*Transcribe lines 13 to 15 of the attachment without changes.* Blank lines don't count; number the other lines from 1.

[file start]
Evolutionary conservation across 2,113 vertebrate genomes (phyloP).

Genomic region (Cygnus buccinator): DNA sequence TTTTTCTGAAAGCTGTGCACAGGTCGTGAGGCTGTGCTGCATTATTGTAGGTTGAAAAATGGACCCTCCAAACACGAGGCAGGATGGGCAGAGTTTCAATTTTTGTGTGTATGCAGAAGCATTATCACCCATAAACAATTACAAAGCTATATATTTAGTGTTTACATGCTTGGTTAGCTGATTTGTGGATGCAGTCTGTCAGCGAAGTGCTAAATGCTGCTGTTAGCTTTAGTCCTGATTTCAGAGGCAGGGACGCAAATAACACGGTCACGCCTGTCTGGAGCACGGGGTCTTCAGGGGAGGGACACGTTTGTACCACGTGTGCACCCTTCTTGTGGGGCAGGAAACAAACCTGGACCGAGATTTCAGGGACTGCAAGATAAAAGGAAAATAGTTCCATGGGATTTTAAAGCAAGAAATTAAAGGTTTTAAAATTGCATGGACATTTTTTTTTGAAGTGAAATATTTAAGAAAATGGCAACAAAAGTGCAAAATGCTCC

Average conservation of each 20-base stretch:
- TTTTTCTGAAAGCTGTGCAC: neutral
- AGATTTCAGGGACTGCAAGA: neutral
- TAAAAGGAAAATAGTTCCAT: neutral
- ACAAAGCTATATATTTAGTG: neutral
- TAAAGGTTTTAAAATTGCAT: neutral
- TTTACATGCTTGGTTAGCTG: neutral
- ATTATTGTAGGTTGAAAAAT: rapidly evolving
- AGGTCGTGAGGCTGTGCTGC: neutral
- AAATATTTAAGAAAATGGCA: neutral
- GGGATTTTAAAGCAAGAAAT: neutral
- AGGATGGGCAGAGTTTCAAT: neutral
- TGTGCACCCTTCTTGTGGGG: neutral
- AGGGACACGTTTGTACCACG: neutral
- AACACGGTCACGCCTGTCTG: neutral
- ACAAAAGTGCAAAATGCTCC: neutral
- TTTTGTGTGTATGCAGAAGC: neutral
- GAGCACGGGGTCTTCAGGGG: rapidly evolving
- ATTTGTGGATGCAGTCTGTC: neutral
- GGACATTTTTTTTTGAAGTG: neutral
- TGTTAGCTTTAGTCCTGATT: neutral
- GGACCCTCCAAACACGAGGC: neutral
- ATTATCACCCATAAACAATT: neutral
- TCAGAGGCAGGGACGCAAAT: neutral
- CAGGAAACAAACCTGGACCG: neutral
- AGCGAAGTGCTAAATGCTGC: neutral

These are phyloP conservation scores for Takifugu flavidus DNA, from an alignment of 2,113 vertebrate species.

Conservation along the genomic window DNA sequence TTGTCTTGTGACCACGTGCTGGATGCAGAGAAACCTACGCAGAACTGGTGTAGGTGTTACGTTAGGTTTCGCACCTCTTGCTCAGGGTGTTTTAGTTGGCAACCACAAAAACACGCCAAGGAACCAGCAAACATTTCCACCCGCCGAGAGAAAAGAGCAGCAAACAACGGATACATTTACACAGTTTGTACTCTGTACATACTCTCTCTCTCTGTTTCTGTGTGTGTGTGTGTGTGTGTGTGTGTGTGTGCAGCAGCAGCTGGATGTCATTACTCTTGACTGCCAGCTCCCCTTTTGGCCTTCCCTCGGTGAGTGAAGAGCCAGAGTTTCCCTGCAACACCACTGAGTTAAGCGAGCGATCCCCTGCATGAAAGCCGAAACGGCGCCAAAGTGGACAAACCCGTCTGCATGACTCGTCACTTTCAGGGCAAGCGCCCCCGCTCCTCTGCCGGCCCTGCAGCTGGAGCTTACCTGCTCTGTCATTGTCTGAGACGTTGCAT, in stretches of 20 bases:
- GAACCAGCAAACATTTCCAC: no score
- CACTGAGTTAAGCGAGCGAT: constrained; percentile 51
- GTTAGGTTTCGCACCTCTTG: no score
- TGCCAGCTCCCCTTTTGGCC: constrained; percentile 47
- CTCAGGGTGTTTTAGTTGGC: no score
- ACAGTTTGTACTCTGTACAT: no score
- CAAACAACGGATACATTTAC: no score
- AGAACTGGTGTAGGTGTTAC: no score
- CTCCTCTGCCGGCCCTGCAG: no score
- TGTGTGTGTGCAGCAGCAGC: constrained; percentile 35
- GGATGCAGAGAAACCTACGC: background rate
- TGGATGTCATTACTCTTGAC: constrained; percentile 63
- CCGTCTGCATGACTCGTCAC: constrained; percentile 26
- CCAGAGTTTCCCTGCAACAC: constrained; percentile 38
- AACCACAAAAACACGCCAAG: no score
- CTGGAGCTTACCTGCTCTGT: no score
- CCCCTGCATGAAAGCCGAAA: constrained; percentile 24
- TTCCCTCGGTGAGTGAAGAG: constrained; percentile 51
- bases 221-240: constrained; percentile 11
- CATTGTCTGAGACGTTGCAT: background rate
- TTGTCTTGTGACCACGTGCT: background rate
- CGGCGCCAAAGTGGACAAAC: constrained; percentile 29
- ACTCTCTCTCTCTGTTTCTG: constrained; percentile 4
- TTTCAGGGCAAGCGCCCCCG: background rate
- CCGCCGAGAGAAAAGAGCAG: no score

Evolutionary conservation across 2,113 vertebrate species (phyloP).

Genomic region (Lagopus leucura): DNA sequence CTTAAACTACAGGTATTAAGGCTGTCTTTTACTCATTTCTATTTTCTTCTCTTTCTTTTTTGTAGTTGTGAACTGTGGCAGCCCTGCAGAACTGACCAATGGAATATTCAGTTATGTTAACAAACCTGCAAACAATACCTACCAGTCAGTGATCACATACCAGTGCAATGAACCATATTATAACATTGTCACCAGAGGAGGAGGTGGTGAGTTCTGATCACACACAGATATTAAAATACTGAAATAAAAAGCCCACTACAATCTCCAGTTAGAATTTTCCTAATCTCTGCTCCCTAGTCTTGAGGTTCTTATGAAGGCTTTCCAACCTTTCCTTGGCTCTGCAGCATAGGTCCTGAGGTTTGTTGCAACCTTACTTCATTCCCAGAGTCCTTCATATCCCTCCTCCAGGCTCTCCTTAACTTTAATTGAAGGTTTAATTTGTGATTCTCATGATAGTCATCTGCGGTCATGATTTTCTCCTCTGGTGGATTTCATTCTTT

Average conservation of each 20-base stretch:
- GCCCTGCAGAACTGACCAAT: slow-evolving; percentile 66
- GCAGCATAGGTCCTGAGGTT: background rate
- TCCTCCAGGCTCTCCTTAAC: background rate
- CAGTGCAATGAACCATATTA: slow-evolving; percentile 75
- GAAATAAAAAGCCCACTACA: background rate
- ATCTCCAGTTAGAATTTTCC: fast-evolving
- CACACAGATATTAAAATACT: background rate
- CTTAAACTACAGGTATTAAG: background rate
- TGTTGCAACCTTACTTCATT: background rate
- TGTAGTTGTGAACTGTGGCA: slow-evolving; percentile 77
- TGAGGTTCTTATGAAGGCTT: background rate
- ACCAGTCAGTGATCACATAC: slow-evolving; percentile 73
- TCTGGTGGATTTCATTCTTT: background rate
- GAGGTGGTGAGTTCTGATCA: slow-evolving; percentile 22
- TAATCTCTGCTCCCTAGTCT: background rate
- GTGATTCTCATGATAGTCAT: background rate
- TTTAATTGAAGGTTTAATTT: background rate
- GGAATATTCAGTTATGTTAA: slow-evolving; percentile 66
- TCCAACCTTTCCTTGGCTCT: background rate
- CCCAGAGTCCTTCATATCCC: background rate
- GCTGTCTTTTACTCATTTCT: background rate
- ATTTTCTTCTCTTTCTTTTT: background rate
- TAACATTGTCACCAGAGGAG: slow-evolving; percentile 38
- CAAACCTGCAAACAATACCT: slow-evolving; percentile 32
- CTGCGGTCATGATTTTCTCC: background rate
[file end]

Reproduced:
- GGGATTTTAAAGCAAGAAAT: neutral
- AGGATGGGCAGAGTTTCAAT: neutral
- TGTGCACCCTTCTTGTGGGG: neutral